Our view

John Webber says, “We believe the idea of trying to replace business rates with a full commercial landowner tax is unrealistic. A land value tax would be a complicated system that would struggle to be evidence based.”

 

Moreover, business rates were set up to pay for the amenities and services businesses use in the community.  There is surely no dispute that they should pay something for these services. To replace the levy with a total land tax on landowners would impact on land values and discourage investment into property generally. Among other things, this would not be good news for pension fund holders.


The additional tax would also result in landlords retrieving their lost income by hiking up the rents they charge to occupiers. Webber comments, “ We would therefore have a system whereby businesses would end up paying more to the landlord but, unlike in the present system, would be unable to appeal against their combined rent and rate bills that the landlord would introduce. So how would they benefit?”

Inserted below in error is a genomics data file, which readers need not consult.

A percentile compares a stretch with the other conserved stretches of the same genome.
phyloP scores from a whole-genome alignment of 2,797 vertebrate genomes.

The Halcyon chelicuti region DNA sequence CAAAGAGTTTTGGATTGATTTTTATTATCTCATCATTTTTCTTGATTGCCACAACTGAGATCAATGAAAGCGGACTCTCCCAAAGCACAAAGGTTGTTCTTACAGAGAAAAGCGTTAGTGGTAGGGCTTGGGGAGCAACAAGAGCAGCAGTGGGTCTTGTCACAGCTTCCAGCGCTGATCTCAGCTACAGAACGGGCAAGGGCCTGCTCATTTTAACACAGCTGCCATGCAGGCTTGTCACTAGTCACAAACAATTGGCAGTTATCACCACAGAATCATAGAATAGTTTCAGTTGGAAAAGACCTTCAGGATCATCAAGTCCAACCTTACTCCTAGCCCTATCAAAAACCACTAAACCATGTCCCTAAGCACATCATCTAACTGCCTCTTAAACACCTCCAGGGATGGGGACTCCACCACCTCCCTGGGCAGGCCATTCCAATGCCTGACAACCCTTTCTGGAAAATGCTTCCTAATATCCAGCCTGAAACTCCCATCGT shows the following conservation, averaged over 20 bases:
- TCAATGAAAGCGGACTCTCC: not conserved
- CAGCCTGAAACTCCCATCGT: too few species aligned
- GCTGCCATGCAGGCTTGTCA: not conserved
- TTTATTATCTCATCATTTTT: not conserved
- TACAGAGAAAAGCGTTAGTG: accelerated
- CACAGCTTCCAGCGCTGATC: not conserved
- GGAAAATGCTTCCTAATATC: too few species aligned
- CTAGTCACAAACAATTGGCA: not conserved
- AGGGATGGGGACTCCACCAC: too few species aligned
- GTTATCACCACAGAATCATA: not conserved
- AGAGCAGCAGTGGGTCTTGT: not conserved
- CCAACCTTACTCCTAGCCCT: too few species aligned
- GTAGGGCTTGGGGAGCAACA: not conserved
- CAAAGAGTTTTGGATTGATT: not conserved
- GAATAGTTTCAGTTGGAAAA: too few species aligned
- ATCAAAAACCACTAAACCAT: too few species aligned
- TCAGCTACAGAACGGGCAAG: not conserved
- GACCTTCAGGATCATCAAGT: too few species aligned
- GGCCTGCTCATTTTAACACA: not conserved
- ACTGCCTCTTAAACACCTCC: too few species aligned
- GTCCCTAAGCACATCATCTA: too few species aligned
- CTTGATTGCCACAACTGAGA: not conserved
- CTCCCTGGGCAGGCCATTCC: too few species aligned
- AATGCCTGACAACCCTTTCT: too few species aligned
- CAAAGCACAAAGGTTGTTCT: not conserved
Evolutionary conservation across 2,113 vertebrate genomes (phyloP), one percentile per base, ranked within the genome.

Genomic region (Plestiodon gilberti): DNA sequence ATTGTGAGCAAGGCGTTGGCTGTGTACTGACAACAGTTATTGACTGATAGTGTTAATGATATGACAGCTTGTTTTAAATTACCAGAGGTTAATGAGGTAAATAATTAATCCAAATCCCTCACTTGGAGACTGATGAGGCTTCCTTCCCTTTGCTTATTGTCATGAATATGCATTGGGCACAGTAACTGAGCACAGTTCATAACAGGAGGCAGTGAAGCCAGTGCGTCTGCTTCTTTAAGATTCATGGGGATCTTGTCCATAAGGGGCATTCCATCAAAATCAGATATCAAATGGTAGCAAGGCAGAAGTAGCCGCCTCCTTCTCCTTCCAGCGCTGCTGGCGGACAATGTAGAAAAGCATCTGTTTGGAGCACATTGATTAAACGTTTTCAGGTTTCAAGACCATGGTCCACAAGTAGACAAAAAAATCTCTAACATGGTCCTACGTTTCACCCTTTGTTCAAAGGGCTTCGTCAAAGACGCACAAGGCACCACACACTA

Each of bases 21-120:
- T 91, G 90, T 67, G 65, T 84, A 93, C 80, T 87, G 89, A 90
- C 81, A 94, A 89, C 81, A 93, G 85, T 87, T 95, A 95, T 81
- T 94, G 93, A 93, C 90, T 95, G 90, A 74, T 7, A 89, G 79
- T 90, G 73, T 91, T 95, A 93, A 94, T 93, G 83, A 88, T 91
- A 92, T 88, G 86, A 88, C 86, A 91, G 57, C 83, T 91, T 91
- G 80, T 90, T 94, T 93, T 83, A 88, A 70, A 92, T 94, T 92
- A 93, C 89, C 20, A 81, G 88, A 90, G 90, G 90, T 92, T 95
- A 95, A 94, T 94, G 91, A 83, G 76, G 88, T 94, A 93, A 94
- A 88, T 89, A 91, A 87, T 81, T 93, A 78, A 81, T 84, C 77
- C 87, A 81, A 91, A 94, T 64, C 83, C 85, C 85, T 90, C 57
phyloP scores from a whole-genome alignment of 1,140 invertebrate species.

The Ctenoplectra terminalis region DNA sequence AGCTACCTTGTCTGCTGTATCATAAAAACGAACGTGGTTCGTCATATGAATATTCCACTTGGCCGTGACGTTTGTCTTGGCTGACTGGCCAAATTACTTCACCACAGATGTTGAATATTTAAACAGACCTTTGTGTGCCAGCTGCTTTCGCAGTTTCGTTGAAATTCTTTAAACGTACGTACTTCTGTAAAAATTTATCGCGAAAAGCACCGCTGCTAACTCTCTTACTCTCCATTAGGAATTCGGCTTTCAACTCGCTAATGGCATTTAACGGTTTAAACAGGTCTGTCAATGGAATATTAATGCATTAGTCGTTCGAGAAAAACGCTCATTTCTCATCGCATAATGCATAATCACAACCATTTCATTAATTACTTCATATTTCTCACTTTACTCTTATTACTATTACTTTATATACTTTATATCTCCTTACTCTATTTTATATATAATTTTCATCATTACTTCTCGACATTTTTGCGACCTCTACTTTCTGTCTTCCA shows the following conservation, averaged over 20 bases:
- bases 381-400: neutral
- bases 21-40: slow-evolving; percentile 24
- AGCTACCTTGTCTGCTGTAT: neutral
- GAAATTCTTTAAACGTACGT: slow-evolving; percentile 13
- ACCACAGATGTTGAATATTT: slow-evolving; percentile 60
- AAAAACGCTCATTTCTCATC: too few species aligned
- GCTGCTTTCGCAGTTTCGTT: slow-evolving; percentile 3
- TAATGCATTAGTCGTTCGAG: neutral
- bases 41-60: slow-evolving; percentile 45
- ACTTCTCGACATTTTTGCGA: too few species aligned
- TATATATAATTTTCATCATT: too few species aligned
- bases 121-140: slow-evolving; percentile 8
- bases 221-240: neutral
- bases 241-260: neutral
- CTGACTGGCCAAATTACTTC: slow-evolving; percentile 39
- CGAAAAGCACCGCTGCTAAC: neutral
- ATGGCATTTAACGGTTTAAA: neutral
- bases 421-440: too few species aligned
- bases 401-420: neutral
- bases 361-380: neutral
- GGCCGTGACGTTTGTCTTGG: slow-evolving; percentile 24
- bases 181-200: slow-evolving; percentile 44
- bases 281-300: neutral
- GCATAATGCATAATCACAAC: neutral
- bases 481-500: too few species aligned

Other parts of their plans also show naivety. The Lib Dems claim that land will be valued on its "best permitted use" and that this would encourage landowners to work their land better. This implies they are not doing so now and ignores considerations of commercial viability. They seem to think that without a land tax, land will be sitting empty and largely undeveloped, again ignoring the commercial realities of development in today’s marketplace. 


Even more concerning is that they admit the system would not produce enough tax income and the gap would need to be filled – probably by also raising corporation tax.

The period of transition between the two systems would also be tricky and unwieldly.